The issuance of Binance’s stablecoins (BUSD) has been halted after the New York State Department of Financial Services (NYSDFS) called on blockchain firm Trust Company to stop issuing Binance USD. This came after the U.S. Securities and Exchange Commission (SEC) sued Paxos for maintaining BUSD, which was considered an unregistered security.
Let’s find out why the SEC and NYSDFS targeted BUSD and if its fate threatens other stablecoins.
Could USDC and USDT be the next?
As Kaiko’s Director of Research Clara Medalie noted in an interview with BloombergTV, BUSD was a good counterweight to USDT, but it was rarely used outside the Binance ecosystem. But she noted that other issuers of stablecoins cannot be considered untouchable, in particular, the USDC and USDT.
“BUSD doesn’t really have much use on other cryptocurrency exchanges. So that’s why this regulatory action very much targeted Binance and not necessarily stablecoins as a whole. Because Paxos was the one to issue BUSD. However, I don’t think this makes other stablecoin issuers immune. Specifically, USDC and USDT. Although it will be very difficult to regulate Tether simply because the largest stablecoin is not actually domiciled in the United States,” she says.
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What makes this story special is that the SEC labeled BUSD security, even though it does not pass the Howey Test, which uses simple criteria to determine whether a transaction falls under SEC jurisdiction with subsequent mandatory registration.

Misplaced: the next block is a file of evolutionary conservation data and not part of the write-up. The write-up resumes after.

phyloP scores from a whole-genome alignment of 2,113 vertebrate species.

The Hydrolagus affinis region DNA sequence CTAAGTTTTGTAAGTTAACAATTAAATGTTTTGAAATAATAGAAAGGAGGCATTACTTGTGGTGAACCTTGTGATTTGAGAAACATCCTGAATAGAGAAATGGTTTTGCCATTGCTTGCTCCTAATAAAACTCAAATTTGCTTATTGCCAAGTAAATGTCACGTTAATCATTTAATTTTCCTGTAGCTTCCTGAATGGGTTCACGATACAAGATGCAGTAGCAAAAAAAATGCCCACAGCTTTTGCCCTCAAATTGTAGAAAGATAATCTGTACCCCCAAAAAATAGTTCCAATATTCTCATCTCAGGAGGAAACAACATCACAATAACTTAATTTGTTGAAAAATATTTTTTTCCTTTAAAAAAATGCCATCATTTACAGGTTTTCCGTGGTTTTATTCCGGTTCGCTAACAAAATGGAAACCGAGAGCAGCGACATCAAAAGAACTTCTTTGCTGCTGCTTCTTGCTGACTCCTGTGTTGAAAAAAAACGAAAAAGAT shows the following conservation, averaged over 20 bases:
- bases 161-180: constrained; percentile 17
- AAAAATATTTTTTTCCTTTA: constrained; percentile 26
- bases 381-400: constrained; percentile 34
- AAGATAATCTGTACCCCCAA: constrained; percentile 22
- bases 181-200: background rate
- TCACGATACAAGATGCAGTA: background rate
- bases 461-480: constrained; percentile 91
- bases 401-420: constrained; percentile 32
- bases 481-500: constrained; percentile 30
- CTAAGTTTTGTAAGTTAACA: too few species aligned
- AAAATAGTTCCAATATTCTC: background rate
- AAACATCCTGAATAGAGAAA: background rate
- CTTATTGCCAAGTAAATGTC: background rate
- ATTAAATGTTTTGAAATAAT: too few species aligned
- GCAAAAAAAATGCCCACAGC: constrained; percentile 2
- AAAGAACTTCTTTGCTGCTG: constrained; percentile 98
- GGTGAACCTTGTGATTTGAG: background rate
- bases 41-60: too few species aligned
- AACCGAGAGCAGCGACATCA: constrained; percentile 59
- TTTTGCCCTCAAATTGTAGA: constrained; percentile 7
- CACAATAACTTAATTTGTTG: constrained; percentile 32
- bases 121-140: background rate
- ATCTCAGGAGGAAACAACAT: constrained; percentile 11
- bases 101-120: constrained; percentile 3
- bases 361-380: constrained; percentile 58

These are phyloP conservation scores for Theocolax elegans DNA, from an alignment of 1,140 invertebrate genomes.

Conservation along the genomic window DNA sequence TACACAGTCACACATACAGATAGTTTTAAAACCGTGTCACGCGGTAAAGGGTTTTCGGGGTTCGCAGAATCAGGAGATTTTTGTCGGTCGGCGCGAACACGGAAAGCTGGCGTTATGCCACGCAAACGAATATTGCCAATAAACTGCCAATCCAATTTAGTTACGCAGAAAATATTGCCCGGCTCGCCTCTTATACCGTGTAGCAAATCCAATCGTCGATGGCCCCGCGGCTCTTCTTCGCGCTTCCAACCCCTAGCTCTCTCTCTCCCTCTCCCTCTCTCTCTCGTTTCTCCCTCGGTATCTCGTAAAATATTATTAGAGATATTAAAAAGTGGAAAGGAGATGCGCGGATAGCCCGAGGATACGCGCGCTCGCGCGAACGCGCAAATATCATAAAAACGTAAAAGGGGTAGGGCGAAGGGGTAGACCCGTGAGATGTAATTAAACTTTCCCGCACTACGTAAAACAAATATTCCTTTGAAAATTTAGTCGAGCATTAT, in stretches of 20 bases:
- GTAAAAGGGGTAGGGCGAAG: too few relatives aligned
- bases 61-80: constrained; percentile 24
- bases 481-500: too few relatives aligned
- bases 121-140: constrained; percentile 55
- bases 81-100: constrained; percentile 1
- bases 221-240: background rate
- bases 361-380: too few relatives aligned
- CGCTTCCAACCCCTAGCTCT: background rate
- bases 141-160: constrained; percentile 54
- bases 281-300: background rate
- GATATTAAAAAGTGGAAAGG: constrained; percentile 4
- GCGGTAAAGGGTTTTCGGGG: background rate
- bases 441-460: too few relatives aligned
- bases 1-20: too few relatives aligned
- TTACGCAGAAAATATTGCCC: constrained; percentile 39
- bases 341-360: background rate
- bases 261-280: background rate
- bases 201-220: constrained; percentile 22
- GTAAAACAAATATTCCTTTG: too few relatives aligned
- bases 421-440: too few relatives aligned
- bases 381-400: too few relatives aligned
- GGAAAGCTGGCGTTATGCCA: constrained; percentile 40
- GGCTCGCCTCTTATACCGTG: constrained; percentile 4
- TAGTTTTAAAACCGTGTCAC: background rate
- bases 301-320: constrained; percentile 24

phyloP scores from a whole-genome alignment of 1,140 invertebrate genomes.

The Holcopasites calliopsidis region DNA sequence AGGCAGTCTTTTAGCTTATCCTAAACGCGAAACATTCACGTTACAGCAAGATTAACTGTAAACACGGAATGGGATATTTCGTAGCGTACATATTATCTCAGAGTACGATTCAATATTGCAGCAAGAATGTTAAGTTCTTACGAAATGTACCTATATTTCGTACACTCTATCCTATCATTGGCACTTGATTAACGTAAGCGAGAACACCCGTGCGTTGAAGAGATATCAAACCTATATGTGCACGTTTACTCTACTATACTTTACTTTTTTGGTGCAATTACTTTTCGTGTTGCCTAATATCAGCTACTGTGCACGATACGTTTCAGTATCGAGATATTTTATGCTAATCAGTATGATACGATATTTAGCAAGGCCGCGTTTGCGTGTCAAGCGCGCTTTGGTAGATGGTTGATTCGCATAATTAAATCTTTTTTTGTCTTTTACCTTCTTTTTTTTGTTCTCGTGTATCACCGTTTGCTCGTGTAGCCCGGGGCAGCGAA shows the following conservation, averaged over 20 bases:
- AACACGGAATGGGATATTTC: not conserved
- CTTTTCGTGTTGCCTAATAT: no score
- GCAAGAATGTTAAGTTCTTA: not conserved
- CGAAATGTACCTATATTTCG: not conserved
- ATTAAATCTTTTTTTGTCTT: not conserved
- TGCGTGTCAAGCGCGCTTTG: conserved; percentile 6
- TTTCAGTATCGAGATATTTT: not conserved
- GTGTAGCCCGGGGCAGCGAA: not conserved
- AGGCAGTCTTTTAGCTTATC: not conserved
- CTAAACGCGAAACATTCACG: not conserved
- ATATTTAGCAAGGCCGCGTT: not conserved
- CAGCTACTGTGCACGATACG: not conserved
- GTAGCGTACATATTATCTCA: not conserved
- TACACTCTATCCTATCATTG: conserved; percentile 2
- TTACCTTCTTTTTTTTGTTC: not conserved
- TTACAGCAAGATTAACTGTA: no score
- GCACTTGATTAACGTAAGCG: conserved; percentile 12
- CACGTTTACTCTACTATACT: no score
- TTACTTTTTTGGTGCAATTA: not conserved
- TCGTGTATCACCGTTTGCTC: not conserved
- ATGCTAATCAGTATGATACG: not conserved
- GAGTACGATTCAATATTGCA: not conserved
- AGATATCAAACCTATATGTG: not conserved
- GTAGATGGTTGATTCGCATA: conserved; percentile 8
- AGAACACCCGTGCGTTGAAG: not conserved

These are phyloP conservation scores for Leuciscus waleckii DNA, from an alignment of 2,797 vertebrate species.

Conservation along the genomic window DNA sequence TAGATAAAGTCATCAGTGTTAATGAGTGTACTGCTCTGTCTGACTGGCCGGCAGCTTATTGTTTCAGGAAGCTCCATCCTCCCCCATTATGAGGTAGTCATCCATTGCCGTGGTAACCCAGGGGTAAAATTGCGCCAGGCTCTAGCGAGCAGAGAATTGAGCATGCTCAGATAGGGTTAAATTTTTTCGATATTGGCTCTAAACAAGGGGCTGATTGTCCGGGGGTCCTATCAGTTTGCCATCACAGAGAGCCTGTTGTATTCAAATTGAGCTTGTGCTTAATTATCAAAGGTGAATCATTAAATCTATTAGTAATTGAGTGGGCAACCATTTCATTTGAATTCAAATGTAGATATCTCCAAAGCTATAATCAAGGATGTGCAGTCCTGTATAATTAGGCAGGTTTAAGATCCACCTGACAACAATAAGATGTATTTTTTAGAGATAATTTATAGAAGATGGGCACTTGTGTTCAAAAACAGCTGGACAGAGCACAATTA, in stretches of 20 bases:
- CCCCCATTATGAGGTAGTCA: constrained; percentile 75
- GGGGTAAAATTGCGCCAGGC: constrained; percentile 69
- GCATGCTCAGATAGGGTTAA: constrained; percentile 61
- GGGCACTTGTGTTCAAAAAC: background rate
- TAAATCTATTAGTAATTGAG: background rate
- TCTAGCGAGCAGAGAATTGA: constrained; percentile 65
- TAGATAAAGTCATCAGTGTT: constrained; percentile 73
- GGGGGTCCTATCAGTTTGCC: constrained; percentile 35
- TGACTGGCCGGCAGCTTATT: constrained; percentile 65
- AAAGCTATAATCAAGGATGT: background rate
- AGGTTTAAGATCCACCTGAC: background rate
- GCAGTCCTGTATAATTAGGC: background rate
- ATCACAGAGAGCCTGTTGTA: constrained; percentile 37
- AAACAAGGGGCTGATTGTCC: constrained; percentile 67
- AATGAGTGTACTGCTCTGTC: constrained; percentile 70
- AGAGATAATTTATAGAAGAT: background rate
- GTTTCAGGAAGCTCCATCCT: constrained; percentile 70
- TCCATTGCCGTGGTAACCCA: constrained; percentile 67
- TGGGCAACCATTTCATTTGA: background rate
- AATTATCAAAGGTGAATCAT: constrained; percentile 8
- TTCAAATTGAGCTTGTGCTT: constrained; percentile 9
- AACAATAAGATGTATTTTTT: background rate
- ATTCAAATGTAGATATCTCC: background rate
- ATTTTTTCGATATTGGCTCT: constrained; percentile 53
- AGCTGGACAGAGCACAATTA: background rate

The Howey Test was developed in 1946 by the U.S. Supreme Court to determine the criteria for a financial asset such as a promissory note or stock. According to it, a token is recognized as a security if it meets four key parameters:
- Investment activity;
- The investment is in a common enterprise. Common enterprise means an enterprise in which the fortunes of the investor are interwoven with those of either the person offering the investment, a third party, or one or more investors.
- The investor hopes to make a profit.
- Reasonable expectation of profit from the efforts of others. A purchaser may expect to realize a return through participating in distributions or through other methods of realizing appreciation on the asset, such as selling at a gain (profit) in a secondary market. When a promoter, sponsor, or other third party provides essential managerial efforts that affect the success of the enterprise, and investors reasonably expect to derive profit from those efforts, then this prong of the test is met.
According to the Howie Test, a security is an “investment contract” in which profits are expected. Stablecoin, on the other hand, is not expected to make a profit. Why, then, did the SEC call BUSD a security? As Adam Cochran, Partner at MetaCartel Ventures DAO, noted, the Howie Test is more appropriate for investment contracts.
This is what people don’t realize.
Howey test = precedent for investment contracts.
“Securities” is a much broader category defined by the 1933 Securities Act.
Honestly, if the SEC wants to, with how vague the act is, its fairly easy to put anything under it. https://t.co/TbHKqO3zLD
— Adam Cochran (adamscochran.eth) (@adamscochran) February 13, 2023
However, “securities” is a much broader category defined by the Securities Act of 1933. And if the SEC wants to, given how blurry that law is, it’s easy to lump anything under it.